So I have been playing around with different sail ideas, and I must say I am really liking this one.  It is inspired by the Reddish design, but I have modified to have a scalloped panel at the top just because I really like the looks of Dave and Anke's sails.   The boom and battens all point to an imaginary datum forward of the boat, so the sail should furl correctly like a fan.  If this idea is still making me jiggy in a few days, I may build a 1:6 model of the rig just to make sure that it raises, lowers and reefs nicely.

With this setup I can get away with a mast that's 27 feet long from the bottom of the tabernacle to the top fitting.  By using a 6 inch schedule 40 aluminum pipe for the first 20 feet I can make the upper section with the fir lumber I have.

Jeff - a friend I met locally through this blog - and I are going to help each other make sails.  We have been (when I say we I mean mostly Jeff) doing a lot of research, and the consensus is to use Weathermax fabric.  More on that in upcoming posts.

Monday, February 6, 2017

More Off Center Board Flogging

We have been buried in a paralyzing snowstorm.

Anywhere else, where there is an actual infrastructure to deal with winter snow, this would not be a problem.  But because snowstorms have been a rarity over the last two decades in Mission, and also because Mission is built on the side of a hill, any snow is a problem, and a doozy storm like we've had over the weekend halts everything.  I gave up on trying to shovel any of it; the snow sticks to the shovel and doesn't leave it when you try to throw it.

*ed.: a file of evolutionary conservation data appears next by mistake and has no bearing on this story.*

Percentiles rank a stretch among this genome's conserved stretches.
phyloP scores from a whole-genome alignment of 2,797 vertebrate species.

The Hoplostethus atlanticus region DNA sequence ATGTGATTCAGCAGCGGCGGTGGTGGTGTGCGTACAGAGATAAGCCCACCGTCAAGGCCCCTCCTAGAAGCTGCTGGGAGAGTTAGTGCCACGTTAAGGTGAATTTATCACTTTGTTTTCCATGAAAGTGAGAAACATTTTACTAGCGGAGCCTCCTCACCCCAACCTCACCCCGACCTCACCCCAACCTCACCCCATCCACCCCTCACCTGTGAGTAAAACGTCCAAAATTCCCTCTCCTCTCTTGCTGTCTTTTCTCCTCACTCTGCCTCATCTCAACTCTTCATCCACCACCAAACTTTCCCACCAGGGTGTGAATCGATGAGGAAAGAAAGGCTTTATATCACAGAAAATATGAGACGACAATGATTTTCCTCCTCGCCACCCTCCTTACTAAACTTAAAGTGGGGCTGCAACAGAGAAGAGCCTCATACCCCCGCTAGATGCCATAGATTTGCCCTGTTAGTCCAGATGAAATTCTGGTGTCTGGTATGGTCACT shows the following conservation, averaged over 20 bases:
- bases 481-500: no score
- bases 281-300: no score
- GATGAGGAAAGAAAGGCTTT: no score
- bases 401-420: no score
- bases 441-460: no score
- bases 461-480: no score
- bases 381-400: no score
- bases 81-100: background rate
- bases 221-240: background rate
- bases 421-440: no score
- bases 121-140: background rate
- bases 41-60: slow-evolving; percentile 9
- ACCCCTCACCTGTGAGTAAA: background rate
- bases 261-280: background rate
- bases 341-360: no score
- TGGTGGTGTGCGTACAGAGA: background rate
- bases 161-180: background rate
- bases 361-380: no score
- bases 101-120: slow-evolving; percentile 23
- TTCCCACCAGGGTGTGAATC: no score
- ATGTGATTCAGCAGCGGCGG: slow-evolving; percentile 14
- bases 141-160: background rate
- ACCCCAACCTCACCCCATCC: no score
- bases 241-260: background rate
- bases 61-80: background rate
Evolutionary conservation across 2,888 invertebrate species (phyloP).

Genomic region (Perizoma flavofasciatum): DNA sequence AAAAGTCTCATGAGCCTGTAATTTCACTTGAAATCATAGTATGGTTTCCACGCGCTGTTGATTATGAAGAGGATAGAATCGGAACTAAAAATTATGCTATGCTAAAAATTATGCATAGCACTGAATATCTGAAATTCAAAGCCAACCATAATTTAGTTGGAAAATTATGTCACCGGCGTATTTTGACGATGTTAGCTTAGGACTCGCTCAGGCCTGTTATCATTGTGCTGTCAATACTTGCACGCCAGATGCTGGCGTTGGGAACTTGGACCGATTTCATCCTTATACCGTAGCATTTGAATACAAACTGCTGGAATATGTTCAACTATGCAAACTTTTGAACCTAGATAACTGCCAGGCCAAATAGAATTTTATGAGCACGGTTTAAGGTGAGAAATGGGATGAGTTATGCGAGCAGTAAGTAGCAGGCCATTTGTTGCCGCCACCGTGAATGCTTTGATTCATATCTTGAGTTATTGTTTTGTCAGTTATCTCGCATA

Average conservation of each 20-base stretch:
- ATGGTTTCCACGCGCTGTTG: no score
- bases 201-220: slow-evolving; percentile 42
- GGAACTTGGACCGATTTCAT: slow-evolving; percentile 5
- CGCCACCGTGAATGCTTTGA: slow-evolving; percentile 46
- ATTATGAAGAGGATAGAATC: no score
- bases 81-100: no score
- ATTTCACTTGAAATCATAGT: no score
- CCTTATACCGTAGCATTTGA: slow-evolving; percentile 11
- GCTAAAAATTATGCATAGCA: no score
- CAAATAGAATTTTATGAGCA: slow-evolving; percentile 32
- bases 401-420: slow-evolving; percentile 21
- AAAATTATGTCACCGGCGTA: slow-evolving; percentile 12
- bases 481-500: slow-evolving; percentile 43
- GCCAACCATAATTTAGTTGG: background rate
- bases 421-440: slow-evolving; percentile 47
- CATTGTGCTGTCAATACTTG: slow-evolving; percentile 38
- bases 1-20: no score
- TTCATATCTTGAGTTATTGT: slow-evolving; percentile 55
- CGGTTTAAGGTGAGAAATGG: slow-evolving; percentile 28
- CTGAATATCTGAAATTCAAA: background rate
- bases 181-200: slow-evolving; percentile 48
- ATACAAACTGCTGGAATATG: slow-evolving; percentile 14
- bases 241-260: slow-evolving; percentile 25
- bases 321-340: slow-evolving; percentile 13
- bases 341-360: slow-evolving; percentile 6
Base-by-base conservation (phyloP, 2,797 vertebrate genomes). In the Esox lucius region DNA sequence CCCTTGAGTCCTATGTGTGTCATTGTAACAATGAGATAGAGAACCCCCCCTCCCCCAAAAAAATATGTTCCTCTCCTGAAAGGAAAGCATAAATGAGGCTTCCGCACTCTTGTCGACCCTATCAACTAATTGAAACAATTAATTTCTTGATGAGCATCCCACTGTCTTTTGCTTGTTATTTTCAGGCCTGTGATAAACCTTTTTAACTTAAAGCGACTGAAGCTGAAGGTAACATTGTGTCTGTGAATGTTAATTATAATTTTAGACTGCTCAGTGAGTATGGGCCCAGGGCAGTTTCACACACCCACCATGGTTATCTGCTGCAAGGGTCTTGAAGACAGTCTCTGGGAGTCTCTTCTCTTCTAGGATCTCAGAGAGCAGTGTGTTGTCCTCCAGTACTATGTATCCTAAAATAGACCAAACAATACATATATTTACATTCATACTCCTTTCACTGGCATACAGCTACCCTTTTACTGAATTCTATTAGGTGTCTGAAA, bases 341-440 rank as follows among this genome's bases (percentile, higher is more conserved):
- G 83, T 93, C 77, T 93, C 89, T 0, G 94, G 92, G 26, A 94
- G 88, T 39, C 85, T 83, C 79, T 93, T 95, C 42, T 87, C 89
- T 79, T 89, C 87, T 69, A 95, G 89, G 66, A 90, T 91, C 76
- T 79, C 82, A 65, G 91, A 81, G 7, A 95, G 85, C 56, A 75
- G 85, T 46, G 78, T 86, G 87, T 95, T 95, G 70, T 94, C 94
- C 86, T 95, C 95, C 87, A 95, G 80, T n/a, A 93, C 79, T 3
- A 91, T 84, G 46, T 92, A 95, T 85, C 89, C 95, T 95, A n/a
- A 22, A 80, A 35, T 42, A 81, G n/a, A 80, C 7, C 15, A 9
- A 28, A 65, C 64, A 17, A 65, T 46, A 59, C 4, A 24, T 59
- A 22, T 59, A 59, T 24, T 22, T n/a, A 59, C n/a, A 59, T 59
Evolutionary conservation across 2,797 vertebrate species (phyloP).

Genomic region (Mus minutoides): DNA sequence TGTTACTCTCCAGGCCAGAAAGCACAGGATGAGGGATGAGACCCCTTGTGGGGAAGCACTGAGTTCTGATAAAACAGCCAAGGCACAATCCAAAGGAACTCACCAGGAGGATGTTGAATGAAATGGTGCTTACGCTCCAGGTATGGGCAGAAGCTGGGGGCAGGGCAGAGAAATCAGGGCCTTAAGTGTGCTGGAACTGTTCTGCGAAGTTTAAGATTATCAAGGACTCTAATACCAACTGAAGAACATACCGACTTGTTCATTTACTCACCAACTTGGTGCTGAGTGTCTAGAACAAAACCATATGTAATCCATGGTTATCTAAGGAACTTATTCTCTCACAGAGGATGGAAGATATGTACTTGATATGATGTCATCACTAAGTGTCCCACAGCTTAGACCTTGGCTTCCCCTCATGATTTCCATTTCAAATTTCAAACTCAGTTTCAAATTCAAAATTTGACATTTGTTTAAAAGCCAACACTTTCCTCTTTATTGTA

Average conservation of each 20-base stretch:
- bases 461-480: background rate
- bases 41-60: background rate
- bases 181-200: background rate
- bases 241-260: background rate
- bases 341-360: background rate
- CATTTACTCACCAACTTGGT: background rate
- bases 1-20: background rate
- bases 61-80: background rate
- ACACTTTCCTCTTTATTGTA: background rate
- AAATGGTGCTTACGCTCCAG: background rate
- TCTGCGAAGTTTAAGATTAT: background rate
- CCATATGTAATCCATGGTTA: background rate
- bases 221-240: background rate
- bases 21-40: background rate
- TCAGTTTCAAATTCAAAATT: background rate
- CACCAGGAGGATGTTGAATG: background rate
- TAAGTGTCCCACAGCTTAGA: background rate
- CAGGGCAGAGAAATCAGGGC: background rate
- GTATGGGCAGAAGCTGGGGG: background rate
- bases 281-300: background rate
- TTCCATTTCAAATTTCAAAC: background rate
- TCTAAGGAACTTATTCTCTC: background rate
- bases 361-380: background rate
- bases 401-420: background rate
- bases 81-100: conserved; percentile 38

So I went inside and worked on the OCB.

I laid the board on the bench and mixed up epoxy and wood flour.  You can see the colded rolled 1-1/2" bar is glued to the leading edge with PL Premium.  It all gets encapsulated with the epoxy schmoo.

I can only do one side at a time.  I'll flip it over today and do the other side, but yesterday I got the port side filled.  I'll fair it with a sureform file before any sanding is done.

I also need to get a piece of flat bar stock to make a shoe on the bottom edge of the board - for weight and impact resistance.  I think I'll extend the shoe an inch or so fore and aft, and drill it to accept the raising and lowering line shackles.

Thursday, February 2, 2017

Off Center Board Part 2

The basic shaping of the board has been completed.  Per Dave Z's suggestion I roughed it out with a power plane (a vintage Skill 100!) which worked really well (thanks Dave).   I then used a 3x24 belt sander with the coarsest belts I could find - #30 - to finish the shaping.  Looks pretty good for me.

The wider leading edge is going to get a 5 foot piece of 1-1/2" steel round bar bedded and faired in with thickened epoxy.  Once that is done, the whole board will be wrapped in a couple layers of 10 oz fiberglass cloth set in epoxy resin.  The thinner trailing edge will be left flat and not rounded off.  Ideally, from a hydrodynamic point of view, it should taper to a knife edge.  But that would be fragile.  Also, if I rounded it off, this would create turbulence as well.  So it is best to square it off for the least turbulence.